You don't begin crossing a set of tracks until you're certain there's enough room to clear them on the other side. That's Railroad Crossing 101.

Now what he could have done instead was jump out of his truck and started recording the scene on his phone, while doing the play-by-play in his best announcer voice. He would've been a YouTube star!!! Instead, he did what he could to prevent a catastrophe. Now, because of his quick thinking and personal sacrifice, we're all a little less entertained. That's one less truck-train collision on YouTube.

Old School's Comment
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Brett is right. I can't prevent everybody's stupidity from rising up and showing itself. My personal responsibility is just that - it's personal. I'm not sure the driver behind me would have lived to learn his lesson. What he did was remarkably dangerous and blatantly ignorant. Was he in too big a hurry? Was he just being careless? I'll never know. He didn't respond when several of us tried to get him on the radio.

If there's any valuable lessons here, one of them has to be... Use your C.B. radio. These things save lives.

OWI:

Operating While Intoxicated

Pete E Pothole's Comment
member avatar

I clearly see your point, and that had to be a scary situation. Holding yourself accountable because you didnt think for someone who should know not to be a dumbass is a bit harsh. In my opinion you did everything right and quickly. It is kind of crazy though, that as responsible CMV drivers alot of our time is spent protecting people from themselves on the roadways.

CMV:

Commercial Motor Vehicle

A CMV is a vehicle that is used as part of a business, is involved in interstate commerce, and may fit any of these descriptions:

  • Weighs 10,001 pounds or more
  • Has a gross vehicle weight rating or gross combination weight rating of 10,001 pounds or more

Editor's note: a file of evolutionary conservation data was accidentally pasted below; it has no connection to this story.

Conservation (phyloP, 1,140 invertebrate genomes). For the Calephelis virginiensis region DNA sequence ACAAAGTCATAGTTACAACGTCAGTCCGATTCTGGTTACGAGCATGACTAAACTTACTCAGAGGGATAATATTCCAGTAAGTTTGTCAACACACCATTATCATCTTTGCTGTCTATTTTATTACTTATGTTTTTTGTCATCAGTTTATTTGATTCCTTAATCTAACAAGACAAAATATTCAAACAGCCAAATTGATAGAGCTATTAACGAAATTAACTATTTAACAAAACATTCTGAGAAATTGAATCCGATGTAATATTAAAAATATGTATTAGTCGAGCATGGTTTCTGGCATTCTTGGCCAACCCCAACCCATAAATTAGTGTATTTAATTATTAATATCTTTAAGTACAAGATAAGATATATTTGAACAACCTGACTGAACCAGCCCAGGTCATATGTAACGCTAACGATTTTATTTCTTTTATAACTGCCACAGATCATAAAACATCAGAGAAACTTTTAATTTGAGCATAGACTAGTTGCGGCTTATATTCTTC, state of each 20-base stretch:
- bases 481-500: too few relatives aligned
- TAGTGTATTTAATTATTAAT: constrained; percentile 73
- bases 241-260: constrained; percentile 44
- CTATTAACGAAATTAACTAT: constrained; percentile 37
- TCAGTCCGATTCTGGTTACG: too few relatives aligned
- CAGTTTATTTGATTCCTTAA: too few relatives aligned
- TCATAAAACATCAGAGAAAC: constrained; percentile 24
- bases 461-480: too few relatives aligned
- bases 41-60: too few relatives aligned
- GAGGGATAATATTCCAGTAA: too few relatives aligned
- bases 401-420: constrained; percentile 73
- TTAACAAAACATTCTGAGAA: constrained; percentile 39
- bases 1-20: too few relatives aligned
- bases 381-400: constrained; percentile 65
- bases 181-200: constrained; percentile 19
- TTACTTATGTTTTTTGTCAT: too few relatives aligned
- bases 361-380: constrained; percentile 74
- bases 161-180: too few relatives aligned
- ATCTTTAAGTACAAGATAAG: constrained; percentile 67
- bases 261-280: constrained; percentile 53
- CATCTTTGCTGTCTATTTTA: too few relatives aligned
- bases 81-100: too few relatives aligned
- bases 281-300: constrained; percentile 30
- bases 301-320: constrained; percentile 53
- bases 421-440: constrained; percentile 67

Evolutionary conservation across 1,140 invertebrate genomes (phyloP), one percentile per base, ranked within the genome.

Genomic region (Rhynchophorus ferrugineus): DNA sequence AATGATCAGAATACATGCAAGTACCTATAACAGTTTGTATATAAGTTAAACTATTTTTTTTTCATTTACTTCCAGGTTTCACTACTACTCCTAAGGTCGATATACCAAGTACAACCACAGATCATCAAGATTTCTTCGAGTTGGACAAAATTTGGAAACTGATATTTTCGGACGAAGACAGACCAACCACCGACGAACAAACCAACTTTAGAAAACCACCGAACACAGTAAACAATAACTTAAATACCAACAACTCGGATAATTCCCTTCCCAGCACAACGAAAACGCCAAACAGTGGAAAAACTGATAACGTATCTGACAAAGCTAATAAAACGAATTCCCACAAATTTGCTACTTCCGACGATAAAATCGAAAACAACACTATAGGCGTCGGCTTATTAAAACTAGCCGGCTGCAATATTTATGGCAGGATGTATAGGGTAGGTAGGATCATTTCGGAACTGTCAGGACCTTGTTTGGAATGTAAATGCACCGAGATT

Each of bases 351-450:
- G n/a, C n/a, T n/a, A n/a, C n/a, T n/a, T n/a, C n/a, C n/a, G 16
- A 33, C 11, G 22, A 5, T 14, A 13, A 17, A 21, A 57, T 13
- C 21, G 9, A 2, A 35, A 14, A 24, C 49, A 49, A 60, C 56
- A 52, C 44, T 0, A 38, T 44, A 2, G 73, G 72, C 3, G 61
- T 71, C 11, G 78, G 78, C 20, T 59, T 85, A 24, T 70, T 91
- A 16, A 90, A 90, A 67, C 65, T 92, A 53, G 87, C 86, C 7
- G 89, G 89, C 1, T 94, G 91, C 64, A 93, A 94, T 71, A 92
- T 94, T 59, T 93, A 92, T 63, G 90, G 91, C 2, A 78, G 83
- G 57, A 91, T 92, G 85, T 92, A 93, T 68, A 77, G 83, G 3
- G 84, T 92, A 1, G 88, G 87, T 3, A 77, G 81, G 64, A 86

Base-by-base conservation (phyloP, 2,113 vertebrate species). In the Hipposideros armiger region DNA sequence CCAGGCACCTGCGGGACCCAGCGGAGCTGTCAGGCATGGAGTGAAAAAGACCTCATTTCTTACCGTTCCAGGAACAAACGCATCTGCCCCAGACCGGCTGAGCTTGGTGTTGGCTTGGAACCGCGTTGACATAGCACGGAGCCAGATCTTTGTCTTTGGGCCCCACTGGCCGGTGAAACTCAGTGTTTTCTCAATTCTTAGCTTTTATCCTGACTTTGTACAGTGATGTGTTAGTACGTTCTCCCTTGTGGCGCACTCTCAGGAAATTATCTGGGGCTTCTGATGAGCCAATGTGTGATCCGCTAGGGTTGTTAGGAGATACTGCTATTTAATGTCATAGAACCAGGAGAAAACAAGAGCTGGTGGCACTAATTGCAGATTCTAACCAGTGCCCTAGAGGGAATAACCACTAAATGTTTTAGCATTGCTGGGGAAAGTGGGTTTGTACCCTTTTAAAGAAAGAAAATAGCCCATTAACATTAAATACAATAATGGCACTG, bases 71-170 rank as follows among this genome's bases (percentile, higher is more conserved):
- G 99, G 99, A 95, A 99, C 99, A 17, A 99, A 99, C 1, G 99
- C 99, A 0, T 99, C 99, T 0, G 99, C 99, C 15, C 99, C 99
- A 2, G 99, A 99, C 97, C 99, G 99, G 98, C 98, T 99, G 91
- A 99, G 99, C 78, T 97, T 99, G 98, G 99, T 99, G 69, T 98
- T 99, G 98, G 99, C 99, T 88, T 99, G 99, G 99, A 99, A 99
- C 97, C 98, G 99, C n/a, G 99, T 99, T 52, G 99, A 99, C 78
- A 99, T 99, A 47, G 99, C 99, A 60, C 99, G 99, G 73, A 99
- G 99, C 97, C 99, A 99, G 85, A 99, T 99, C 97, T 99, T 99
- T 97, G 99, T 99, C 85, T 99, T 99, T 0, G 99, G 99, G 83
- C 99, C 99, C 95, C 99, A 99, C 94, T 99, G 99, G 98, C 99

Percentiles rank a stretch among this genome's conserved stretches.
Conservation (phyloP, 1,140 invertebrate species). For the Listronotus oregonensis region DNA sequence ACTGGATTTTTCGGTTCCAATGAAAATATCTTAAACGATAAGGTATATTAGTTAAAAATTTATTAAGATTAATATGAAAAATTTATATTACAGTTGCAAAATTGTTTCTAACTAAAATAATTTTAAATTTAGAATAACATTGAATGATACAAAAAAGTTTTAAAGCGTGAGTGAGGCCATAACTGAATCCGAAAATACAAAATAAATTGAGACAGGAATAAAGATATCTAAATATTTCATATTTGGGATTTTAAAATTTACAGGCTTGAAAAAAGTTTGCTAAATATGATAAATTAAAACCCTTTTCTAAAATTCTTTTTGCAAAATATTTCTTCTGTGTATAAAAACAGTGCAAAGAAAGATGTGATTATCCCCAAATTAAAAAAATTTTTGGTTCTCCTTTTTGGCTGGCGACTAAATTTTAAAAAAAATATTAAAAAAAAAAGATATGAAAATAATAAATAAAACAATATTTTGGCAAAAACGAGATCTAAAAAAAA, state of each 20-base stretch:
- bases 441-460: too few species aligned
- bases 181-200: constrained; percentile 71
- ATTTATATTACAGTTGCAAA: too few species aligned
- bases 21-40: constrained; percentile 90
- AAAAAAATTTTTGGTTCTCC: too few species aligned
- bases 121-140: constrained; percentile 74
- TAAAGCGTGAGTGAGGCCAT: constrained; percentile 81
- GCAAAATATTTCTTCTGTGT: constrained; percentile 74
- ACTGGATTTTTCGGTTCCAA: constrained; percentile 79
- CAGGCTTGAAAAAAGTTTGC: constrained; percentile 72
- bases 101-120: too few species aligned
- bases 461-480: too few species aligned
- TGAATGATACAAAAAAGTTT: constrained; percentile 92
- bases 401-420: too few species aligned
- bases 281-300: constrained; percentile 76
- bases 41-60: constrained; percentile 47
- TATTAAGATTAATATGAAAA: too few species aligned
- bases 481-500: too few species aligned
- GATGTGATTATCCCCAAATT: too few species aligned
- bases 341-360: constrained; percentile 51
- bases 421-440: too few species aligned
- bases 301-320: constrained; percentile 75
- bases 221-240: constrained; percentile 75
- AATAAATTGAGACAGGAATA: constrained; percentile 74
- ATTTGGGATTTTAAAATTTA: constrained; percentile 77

• Is designed or used to transport 16 or more passengers (including the driver) not for compensation
  • Is designed or used to transport 9 or more passengers (including the driver) for compensation
  • Is transporting hazardous materials in a quantity requiring placards
Spaceman Spiff's Comment
member avatar

Eh I see what you're saying Brett but I still think it's important to consider beyond the second driver's actions.

No we should not be responsible for every vehicle around us like mother ducks. However there are the engineers and conductor crews, other drivers and pedestrians possibly in the area that don't get an opportunity to make a judgement call the way that second driver may.

My ex father in law ran trains for decades as an engineer in the coal region of VA. A steel mill manufacturing trusses had a flatbedder who found it convenient to park his trailer directly across the tracks and go in for paperwork as his train rounded the bend. Seeing the truck, the crew shot the air brakes and pushed throttle to 0. My FIL was getting up to watch the inevitable when he was yanked down hard to the floor by the other engineer. This second engineer had lived through a crash that almost killed him by drowning in diesel and knew the trusses would destroy the front of the train, windows etc.

While that truck driver probably wasn't doing much trucking after that, his stupidity caused much more than damage, as the emotional toll on train crews that hit and kill folks is immense.

If Old School had witnessed the crash it may have been just exciting but it may have triggered second and subsequent events, killing folks without a chance to react.

I think we can all take some learning from Old School as usual though and remember to always have some available out when you see a possible need for one, like knuckleheads on the train tracks.

Reminds me of Stand By Me lol